Test:

  • Check if portmapper daemon is running and ypbind is a registered service: rpcinfo -u localhost ypbind
    program 10007 version 1 ready and waiting
    program 10007 version 2 ready and waiting


NIS client configuration:

Requires RPM packages:

  • ypbind
  • portmap
  • yp-tools
  • nscd

File: /etc/sysconfig/network
(RHEL, Fedora, CentOS, ... Red Hat based Linux systems)

NETWORKING=yes
HOSTNAME=client-hostname
NISDOMAIN=name-of-domain
File: /etc/yp.conf
Example:
domain lab2 server 192.168.20.5
Format:
domain name-of-domain server XXX.XXX.XXX.XXX
Where XXX.XXX.XXX.XXX is the IP address of the NIS server.
Man page: yp.conf

File: /etc/nsswitch.conf

...
...

passwd:     files nis
shadow:     files nis
group:      files nis

...
...
Options:
  • compat: Use compatibility setup
  • nisplus: Use NIS+ (NIS version 3)
  • nis: Use NIS (NIS version 2), also called YP
  • dns: Use DNS (Domain Name Service)
  • files: Use the local files /etc/passwd, /etc/group, ...
  • [NOTFOUND=return]: Stop searching if not found so far
Man page: nsswitch.conf

Create domain with the command: nisdomainname name-of-domain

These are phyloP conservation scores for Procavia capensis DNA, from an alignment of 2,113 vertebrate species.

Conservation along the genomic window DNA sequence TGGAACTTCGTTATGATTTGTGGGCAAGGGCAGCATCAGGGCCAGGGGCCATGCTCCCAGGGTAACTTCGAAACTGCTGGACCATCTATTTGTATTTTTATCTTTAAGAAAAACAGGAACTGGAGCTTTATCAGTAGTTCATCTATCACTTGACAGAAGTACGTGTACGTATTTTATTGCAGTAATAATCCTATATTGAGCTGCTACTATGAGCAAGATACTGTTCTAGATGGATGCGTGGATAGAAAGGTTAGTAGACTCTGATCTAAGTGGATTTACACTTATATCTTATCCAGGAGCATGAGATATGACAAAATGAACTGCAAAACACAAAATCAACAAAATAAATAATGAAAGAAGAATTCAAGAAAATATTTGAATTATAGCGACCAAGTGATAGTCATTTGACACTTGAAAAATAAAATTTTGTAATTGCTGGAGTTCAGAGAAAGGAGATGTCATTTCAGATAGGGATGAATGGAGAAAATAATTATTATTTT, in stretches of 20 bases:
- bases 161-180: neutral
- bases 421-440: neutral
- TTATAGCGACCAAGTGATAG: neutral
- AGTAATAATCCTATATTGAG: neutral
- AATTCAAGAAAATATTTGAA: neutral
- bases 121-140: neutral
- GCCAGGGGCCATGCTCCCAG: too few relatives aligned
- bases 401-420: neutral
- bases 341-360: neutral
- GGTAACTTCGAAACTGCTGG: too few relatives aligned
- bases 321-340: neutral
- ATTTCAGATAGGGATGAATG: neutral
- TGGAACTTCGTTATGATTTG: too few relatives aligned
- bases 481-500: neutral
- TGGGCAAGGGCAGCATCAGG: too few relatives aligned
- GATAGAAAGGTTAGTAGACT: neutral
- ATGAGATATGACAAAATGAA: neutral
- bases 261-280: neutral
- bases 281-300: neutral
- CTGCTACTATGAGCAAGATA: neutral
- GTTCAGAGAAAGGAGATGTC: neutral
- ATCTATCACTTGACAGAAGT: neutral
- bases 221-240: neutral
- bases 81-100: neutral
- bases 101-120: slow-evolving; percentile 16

Start NIS client services:

  • service portmap restart
  • service ypbind start
  • service nscd start (optional - used to cache login and passwd info to improve authentication response time)

Test:

  • Check if portmapper daemon is running and ypbind is a registered service: rpcinfo -u localhost ypbind
  • List passwd file: ypcat passwd

[Potential Pitfall]: If you find that the daemon ypbind on a client is crashing on a network which extends great distances, has heavy traffic or is unreliable, try starting ypbind with the option "-no-ping".

Red Hat configuration fix, edit file: /etc/init.d/ypbind
change to:

... OTHER_YPBIND_OPTS="-no-ping" ...
This will keep ypbind from checking its network connection unnecessarily.


Red Hat GUI client configuration:

GUI tool: /usr/bin/system-config-authentication

Select the "Configure NIS ..." button: